Ever wonder who the role model was for the paternalistic cradle-to-grave employment model of post-war Japan? Garr claims the practice, which is considered to be so uniquely Japanese, actually is modeled after the personnel policies of IBM founder Thomas J. Watson Sr., who believed that a large corporation could be run like a family.
Gerstner reversed that with a practice of tough love and setting policies in place to encourage desired behavior. One is an increased investment in performance-based pay programs, the same remedy that corporate Japan is implementing.
For example, since 1994 IBM has increased its variable pay pool by more than 60% to $1.6 billion in 1998. Variable pay is a pool of cash distributed to employees based on the performance of the company, each business unit, and each individual employee. Stock options also are being emphasized. IBM nearly doubled the number of employees who were granted stock options in 1996, doubled that number again in 1997, and then tripled it in 1998.
Guiding Gerstner's efforts is the understanding that "the marketplace is the driving force for everything we do," followed by "we're a technology company."
Adds Nicholas M. Donofrio, IBM senior vice president for technology and manufacturing: "He understands that at our very core we are a technology-based company, and that the good that we do for our customers is because we understand information technology and the science and technology around it. [IBM garnered three of IW's 25 Technologies of the Year awards.] He understands that value and knows it is the only way we can remain relevant in this industry with our customers."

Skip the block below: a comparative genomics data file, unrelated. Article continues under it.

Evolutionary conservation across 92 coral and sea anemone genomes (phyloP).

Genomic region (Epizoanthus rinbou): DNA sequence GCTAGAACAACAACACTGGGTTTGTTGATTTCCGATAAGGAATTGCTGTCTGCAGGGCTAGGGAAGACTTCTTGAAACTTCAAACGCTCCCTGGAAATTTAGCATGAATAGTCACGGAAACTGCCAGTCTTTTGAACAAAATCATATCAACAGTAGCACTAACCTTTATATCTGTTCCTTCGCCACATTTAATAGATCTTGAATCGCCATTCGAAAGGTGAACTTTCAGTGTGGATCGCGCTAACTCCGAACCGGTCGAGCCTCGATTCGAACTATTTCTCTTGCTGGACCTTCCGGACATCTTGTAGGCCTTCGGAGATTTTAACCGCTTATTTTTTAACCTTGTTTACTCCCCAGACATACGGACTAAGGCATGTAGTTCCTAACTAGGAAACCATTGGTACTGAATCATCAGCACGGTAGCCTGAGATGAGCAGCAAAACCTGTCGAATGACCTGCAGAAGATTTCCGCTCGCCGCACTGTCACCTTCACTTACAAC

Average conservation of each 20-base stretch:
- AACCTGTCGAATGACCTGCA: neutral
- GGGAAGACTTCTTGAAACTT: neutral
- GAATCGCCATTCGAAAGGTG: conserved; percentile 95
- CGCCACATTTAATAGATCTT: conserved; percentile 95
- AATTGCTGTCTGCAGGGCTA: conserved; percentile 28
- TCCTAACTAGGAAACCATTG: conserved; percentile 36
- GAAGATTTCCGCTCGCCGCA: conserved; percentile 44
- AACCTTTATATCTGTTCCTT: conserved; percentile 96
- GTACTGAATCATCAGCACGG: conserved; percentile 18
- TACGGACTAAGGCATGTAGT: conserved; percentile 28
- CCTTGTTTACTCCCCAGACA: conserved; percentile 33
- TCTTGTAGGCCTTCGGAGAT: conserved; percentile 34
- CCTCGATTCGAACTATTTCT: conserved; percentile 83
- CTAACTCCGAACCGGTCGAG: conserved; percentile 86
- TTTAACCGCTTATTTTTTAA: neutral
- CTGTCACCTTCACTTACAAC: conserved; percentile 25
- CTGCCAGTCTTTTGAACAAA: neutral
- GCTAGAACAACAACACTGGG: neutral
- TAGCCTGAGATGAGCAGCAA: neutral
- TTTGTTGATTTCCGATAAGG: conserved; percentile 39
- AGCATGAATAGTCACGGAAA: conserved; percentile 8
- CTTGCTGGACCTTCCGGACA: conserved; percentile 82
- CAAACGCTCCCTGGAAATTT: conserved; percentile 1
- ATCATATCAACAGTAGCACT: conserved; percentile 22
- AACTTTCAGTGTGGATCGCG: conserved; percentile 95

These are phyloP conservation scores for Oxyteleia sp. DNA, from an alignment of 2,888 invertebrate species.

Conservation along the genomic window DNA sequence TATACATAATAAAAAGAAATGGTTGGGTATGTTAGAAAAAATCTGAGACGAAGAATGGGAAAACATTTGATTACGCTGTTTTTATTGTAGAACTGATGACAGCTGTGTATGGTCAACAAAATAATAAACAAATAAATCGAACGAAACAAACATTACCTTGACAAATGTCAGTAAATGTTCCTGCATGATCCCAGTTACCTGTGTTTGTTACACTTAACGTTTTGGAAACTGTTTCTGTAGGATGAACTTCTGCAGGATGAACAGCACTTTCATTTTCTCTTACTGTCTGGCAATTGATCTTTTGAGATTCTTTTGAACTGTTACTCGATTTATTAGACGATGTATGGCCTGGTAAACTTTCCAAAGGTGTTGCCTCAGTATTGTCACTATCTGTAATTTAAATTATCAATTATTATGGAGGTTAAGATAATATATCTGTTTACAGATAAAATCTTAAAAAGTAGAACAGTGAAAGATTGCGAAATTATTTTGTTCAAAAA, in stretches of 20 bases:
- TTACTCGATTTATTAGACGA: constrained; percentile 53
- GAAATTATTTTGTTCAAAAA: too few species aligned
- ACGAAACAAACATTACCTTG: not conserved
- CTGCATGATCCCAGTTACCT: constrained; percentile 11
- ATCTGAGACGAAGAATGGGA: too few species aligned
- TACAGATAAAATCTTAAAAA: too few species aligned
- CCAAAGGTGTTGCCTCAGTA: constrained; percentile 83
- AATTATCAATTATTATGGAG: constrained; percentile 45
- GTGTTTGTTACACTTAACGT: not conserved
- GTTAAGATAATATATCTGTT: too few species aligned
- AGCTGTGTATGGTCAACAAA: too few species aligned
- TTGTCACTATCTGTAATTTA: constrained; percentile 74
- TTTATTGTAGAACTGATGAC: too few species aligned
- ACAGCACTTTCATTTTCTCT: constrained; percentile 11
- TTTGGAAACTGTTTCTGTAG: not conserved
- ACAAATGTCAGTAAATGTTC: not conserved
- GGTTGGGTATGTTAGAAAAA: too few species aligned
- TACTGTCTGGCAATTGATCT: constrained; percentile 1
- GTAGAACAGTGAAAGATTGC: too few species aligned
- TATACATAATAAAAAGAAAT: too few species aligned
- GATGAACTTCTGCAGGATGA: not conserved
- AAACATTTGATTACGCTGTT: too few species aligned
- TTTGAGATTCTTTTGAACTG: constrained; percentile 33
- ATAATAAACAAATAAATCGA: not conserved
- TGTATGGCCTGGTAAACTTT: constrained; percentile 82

Gerstner cites an example: "Our leadership in microprocessor and storage technologies has allowed us to sign $30 billion in OEM deals with competitors like Dell, Cisco, and EMC -- companies that wouldn't sign contracts with us for anything less than the world's best technology. Our software experts have made DB2 the leading database technology on the market and produce the critical middleware technologies that serve as the foundation for billions of dollars in e-business transactions."
Gerstner also prizes the support IBM Research provides to IBM Global Services, what he proudly refers to as the world's largest service organization. "We have several hundred researchers working on breakthroughs in services and operations research -- totally reinventing the way IBM delivers services and producing techniques we can replicate for other customers. That's one of the reasons we'll be able to sustain double-digit growth rates in our services business, and it's a capability our competitors in services and consulting can't match, build, or buy."
Remaining relevant is a priority that has meant considerable change since Gerstner arrived. It's even reflected in the Research division's motto, which once read "Famous for its science and technology and vital to IBM." That became ". . . vital to IBM's future success" soon after Paul Horn became research director in 1996.
To fulfill that mandate, IBM researchers have sharpened their customer focus. "Today, two-thirds of our researchers have some sort of customer contact on an annual basis," says Donofrio. "Time-to-market also has been shortened. For example, hardware-development cycle time has been reduced from four years to 16 months, and for some products it's as fast as six months. We used to throw away 25 cents out of every dollar spent on development -- it never saw the light of day. Now approximately 95 cents of every development dollar actually shows up in a product."